I spent some time this morning with a long term friend of mine. We were discussing his current situation. He’s going through several life challenges right now, including significant financial challenges. He’s absorbed deep losses that were not anticipated and came as a result of COVID19. He’s also staring down some difficulties in his marriage. Not difficulties between him and his wife, per se, but her health is not good at all and when combined with all the financial struggles, it’s been a discouraging and tiring time in their lives. It’s not fun, to say the least.
He also has several young, adult children. All of them are doing well except one in particular. This child has decided that they no longer want to be involved in the family. They’ve pulled away. This is very distressing to him and his wife, and weighing heavily on their hearts. My friend has spent a lot of time praying and walking the pathway with Christ, but like he said to me today: “Some days are diamonds and some days are stones.” Some periods in our lives are seasons that are really great and then others, well, not so much. As he said to me, “I feel like I’m going through a dark valley, like what Psalm 23:4 talks about.” He has served the Lord with dignity, honor, and commitment through all this, but it still hurts. He has drawn close to the Lord, but he told me, some days it feels like the Lord has given up on me and moved on to other things.
God Will Never Give Up on Us
When we go through those challenging times on the pathway with Christ, we need to know that God has not given up on us. We need to know that we’ve not made a fatal mistake, that we’ve not, in some way, brought an end to His plan for our lives. If we’ve sinned against Him or others, let’s confess it now and be restored to the Lord and others. But, many times, through no sin of our own, we’re hit with life and it seems that God has given up on us. Paul, however, thinks differently, and we would do well to meditate on his words in Philippians 1:6 to be strengthened and encouraged in the Lord.
When we’ve been serving Christ and the evidence of God’s grace is in our lives – through our genuine, Christ-centered worship, giving, serving and witness – we can be confident, Paul says, in Philippians 1:6, that the One who began a good work in us will carry it on or perfect it until the day of Christ Jesus.
Do you see what Paul is saying? You don’t need to take confidence in yourself, in your past, in your background, prowess, abilities or your potential because your confidence for living the Christian life rests in God. In short, you can be confident that He has not abandoned you because he who began a good work in you will perfect it. He will carry it forward until the Day of Christ Jesus. We were sinners when Christ died for us and though the dominion of sin has been broken in our lives through our union with Christ, we still struggle with its presence and power. We will remain in this condition until it pleases the Lord to return or take us home to be with Him. In the meantime, He’s working a very good work in our lives.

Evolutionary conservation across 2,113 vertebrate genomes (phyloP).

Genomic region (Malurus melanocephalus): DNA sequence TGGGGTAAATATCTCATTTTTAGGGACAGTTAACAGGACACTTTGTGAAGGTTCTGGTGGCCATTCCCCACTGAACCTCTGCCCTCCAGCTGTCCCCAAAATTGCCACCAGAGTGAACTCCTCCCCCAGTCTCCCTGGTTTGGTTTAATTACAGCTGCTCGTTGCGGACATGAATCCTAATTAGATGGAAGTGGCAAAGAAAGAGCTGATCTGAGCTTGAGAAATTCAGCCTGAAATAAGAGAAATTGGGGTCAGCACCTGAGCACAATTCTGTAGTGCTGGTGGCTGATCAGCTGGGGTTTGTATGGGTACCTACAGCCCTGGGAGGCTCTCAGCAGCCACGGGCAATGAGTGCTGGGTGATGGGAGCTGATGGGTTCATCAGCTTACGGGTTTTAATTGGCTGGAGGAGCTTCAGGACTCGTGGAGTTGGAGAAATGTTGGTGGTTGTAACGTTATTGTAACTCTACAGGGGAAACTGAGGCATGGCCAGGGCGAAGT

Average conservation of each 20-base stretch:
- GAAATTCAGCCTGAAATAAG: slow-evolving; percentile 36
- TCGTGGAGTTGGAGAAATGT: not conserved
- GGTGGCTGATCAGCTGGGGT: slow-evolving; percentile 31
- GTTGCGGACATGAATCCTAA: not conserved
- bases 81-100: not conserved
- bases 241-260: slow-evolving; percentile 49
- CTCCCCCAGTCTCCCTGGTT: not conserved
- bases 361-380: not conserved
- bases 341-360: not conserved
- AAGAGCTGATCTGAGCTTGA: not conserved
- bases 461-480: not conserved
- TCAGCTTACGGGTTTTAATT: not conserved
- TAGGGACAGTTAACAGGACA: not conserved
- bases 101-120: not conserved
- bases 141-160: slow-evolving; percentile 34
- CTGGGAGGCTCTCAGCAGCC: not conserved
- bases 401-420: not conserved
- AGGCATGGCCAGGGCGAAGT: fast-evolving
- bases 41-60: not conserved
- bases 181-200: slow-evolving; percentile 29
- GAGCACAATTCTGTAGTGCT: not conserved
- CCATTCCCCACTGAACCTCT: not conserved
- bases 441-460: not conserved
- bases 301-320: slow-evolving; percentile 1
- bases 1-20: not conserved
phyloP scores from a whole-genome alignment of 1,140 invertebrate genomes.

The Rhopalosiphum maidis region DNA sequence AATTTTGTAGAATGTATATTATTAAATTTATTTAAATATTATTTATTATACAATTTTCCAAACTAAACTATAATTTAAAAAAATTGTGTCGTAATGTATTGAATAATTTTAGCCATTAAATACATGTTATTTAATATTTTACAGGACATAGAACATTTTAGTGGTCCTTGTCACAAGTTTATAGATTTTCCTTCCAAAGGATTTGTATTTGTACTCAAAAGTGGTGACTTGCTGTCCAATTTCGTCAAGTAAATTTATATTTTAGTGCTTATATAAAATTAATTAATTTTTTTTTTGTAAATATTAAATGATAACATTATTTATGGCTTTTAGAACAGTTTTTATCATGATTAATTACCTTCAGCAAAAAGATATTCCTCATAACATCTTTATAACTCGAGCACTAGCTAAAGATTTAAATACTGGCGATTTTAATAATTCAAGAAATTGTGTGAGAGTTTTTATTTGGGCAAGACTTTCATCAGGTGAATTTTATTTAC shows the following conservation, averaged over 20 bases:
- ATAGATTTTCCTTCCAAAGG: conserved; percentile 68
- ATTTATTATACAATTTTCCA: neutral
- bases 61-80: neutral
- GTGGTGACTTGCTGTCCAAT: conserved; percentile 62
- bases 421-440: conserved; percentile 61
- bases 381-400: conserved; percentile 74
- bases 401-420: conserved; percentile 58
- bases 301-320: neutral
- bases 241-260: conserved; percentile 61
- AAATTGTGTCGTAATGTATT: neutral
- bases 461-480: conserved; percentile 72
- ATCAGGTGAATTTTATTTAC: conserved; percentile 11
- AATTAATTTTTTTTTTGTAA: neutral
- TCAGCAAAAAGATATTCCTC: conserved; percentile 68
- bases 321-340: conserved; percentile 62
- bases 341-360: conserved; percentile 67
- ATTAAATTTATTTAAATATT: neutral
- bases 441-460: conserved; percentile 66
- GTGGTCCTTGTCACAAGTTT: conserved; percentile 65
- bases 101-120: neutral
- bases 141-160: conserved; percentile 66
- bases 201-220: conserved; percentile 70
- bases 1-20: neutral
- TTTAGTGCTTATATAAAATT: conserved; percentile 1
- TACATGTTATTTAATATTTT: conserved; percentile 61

What is that good work? Well, that good work is the work of transforming us into Christlikeness. And, yes, that process can be painful sometimes. It can be difficult. He has many different ways to get our attention and refine our hearts, for our good and His glory (cf. Heb 12:1-13). He is working in us to strengthen our resolve to hate sin, i.e., greed, deceit, and all sorts of what we’ll call vices. He wants us to trust Him enough to renounce and leave these evils. He is calling us to turn from our old life in Adam to our new life in Christ. He’s working in us to demonstrate the fruit of the Spirit in our relationships (cf. Phil 2:12-13). He wants to show forth Christlikeness in and through us, that is, His love joy, peace, patience, kindness, goodness, gentleness, faithfulness, and self-control. Put together these “fruit” reveal a portrait of Christ and constitute the good work He will carry on in us until His return. This is no small matter.
So, we can be very confident that He’s the One doing this good work and that He hasn’t given up on us when things get difficult. When we struggle, let us look away from ourselves to Christ and Him alone, to assure us of His presence and His commitment to follow through on what He began in our lives. Paul says that He will indeed perfect this good work until the Day of Christ or the day He takes us home. At that time He will transform us in the twinkling of an eye and we will be just like Him (cf. 1 John 3:2-3).
Is trusting Christ and following Him on the narrow pathway always easy? No, it isn’t. But He is always present, working in and through us, and we can be utterly and humbly confident that His cross cleanses us from all sin and is the sure foundation for His continued work in our lives. Philippians 1:6 is a great passage. It has been memorized by many Christians and we ought to consider doing likewise.